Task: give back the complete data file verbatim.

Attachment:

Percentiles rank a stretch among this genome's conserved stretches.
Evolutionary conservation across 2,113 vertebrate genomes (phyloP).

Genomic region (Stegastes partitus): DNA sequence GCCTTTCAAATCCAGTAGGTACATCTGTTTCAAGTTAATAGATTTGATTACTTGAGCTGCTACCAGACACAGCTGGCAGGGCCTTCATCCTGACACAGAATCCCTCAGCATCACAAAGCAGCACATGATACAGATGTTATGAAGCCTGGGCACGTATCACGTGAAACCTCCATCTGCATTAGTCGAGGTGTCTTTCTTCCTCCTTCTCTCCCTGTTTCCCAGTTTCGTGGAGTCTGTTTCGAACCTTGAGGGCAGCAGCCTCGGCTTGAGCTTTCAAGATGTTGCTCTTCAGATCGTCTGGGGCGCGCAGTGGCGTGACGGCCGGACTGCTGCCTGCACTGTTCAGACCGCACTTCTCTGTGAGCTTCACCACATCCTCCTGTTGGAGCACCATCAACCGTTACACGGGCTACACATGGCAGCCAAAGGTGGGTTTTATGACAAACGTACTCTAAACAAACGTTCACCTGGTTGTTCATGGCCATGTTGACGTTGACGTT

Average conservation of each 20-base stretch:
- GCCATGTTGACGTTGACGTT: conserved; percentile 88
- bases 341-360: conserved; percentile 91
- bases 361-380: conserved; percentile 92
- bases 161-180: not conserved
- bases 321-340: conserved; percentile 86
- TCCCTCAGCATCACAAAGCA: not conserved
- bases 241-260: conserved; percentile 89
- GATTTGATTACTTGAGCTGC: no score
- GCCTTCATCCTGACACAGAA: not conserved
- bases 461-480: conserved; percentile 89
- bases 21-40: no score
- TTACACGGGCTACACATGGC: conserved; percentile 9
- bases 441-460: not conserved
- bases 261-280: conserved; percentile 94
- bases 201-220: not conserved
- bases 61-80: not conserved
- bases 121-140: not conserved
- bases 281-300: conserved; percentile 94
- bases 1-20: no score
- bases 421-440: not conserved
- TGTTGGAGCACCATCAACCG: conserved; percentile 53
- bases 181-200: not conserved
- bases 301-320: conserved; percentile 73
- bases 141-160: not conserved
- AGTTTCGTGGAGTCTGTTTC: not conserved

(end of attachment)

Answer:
Percentiles rank a stretch among this genome's conserved stretches.
Evolutionary conservation across 2,113 vertebrate genomes (phyloP).

Genomic region (Stegastes partitus): DNA sequence GCCTTTCAAATCCAGTAGGTACATCTGTTTCAAGTTAATAGATTTGATTACTTGAGCTGCTACCAGACACAGCTGGCAGGGCCTTCATCCTGACACAGAATCCCTCAGCATCACAAAGCAGCACATGATACAGATGTTATGAAGCCTGGGCACGTATCACGTGAAACCTCCATCTGCATTAGTCGAGGTGTCTTTCTTCCTCCTTCTCTCCCTGTTTCCCAGTTTCGTGGAGTCTGTTTCGAACCTTGAGGGCAGCAGCCTCGGCTTGAGCTTTCAAGATGTTGCTCTTCAGATCGTCTGGGGCGCGCAGTGGCGTGACGGCCGGACTGCTGCCTGCACTGTTCAGACCGCACTTCTCTGTGAGCTTCACCACATCCTCCTGTTGGAGCACCATCAACCGTTACACGGGCTACACATGGCAGCCAAAGGTGGGTTTTATGACAAACGTACTCTAAACAAACGTTCACCTGGTTGTTCATGGCCATGTTGACGTTGACGTT

Average conservation of each 20-base stretch:
- GCCATGTTGACGTTGACGTT: conserved; percentile 88
- bases 341-360: conserved; percentile 91
- bases 361-380: conserved; percentile 92
- bases 161-180: not conserved
- bases 321-340: conserved; percentile 86
- TCCCTCAGCATCACAAAGCA: not conserved
- bases 241-260: conserved; percentile 89
- GATTTGATTACTTGAGCTGC: no score
- GCCTTCATCCTGACACAGAA: not conserved
- bases 461-480: conserved; percentile 89
- bases 21-40: no score
- TTACACGGGCTACACATGGC: conserved; percentile 9
- bases 441-460: not conserved
- bases 261-280: conserved; percentile 94
- bases 201-220: not conserved
- bases 61-80: not conserved
- bases 121-140: not conserved
- bases 281-300: conserved; percentile 94
- bases 1-20: no score
- bases 421-440: not conserved
- TGTTGGAGCACCATCAACCG: conserved; percentile 53
- bases 181-200: not conserved
- bases 301-320: conserved; percentile 73
- bases 141-160: not conserved
- AGTTTCGTGGAGTCTGTTTC: not conserved